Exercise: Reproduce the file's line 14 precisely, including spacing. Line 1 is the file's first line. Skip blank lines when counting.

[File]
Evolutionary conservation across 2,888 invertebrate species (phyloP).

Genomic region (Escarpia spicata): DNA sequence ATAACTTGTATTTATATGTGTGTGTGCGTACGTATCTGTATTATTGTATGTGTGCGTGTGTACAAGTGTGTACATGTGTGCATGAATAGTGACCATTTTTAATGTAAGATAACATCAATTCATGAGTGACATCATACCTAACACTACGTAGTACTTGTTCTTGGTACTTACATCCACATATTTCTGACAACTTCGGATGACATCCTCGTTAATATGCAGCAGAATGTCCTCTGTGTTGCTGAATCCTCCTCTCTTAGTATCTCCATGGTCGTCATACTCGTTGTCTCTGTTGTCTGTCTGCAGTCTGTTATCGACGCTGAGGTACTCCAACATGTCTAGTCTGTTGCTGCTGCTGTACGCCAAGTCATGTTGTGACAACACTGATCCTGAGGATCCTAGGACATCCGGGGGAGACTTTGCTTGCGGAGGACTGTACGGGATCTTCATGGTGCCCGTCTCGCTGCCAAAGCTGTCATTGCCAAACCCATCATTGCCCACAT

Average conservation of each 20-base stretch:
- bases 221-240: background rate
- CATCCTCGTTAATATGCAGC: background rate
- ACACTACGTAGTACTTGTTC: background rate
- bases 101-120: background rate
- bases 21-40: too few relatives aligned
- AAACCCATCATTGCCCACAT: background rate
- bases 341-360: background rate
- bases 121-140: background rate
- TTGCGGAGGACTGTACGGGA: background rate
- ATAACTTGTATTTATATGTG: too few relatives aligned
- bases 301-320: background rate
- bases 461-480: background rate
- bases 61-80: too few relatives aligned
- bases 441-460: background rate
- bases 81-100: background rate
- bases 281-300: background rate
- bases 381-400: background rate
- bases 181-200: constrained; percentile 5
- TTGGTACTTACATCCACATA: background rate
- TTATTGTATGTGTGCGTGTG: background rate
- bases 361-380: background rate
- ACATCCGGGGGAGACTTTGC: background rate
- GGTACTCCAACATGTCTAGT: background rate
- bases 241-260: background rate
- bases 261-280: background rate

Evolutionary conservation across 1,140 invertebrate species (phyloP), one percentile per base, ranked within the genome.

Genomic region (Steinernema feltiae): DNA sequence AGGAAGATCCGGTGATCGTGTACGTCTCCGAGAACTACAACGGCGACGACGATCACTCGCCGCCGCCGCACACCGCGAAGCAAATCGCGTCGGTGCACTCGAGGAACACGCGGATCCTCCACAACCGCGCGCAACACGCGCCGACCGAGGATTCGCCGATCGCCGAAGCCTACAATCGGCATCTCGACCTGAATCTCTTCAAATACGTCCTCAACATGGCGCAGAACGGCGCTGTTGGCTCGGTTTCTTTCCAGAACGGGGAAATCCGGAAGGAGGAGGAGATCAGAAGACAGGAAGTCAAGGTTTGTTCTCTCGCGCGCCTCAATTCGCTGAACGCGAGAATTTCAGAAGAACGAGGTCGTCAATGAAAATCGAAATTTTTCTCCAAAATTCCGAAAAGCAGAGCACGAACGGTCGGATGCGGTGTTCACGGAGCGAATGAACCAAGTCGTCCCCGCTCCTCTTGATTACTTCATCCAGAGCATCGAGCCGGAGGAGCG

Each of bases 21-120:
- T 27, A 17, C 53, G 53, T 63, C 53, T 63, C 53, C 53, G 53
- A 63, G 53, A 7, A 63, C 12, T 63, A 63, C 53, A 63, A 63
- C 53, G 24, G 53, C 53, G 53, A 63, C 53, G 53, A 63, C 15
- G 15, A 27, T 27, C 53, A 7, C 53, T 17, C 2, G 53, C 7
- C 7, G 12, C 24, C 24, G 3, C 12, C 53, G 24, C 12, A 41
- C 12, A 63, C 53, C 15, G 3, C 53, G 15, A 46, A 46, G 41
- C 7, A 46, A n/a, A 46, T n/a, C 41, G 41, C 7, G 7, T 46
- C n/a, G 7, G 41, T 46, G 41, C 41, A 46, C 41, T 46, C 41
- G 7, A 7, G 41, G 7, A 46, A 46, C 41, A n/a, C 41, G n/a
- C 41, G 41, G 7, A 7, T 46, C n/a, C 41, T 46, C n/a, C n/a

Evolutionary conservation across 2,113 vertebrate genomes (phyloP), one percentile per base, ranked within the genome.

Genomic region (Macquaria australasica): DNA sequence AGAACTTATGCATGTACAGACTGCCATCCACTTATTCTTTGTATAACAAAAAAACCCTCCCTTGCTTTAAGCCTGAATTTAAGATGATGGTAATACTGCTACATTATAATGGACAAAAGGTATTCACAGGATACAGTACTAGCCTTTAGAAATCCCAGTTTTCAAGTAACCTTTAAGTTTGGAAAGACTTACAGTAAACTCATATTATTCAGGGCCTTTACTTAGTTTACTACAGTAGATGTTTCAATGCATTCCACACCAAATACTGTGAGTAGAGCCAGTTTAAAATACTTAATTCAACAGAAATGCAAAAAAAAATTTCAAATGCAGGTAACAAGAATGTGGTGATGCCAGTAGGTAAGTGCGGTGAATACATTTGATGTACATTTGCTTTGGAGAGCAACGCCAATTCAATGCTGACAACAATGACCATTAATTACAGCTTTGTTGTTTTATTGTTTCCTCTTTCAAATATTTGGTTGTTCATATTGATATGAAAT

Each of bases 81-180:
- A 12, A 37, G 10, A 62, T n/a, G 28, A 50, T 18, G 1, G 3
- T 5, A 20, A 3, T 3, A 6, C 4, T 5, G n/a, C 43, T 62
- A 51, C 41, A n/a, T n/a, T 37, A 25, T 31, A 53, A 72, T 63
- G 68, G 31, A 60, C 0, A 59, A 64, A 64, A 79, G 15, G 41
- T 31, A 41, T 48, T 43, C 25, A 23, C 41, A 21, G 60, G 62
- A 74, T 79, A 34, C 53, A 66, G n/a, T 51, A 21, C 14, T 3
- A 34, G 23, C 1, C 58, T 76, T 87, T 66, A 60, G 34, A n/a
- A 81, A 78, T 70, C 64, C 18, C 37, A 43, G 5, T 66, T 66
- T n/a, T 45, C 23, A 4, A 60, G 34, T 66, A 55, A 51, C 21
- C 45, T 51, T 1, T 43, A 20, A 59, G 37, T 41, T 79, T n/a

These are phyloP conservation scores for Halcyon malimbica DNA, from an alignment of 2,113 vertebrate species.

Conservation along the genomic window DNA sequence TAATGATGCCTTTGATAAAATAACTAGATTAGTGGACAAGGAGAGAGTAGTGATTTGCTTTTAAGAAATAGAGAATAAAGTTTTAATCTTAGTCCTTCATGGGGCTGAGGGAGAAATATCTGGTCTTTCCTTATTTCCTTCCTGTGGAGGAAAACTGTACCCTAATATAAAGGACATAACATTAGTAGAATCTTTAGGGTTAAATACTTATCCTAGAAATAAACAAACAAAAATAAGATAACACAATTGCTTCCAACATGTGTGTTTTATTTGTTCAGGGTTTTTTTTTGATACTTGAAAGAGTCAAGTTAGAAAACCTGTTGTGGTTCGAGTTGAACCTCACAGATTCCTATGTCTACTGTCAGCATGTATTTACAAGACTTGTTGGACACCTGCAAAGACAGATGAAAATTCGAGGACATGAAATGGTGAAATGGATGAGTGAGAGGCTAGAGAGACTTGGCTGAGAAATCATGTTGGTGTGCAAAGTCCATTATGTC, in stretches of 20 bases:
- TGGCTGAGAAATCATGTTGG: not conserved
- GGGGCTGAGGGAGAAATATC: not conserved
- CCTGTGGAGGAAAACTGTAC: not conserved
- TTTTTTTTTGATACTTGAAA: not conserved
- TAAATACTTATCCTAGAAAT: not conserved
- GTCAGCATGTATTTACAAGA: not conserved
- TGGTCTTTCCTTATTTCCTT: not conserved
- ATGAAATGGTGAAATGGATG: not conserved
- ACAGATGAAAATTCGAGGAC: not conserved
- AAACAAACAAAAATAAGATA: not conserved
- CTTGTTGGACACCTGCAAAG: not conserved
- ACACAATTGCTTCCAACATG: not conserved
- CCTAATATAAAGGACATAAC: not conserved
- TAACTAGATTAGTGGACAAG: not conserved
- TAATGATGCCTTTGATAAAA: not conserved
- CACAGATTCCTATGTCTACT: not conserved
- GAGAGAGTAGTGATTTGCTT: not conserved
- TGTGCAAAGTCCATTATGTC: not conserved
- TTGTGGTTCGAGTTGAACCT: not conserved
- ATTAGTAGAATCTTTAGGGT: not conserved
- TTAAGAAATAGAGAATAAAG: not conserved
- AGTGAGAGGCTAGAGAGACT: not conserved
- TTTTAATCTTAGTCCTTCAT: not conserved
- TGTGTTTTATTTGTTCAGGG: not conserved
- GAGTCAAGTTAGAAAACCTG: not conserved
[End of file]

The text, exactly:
- bases 301-320: background rate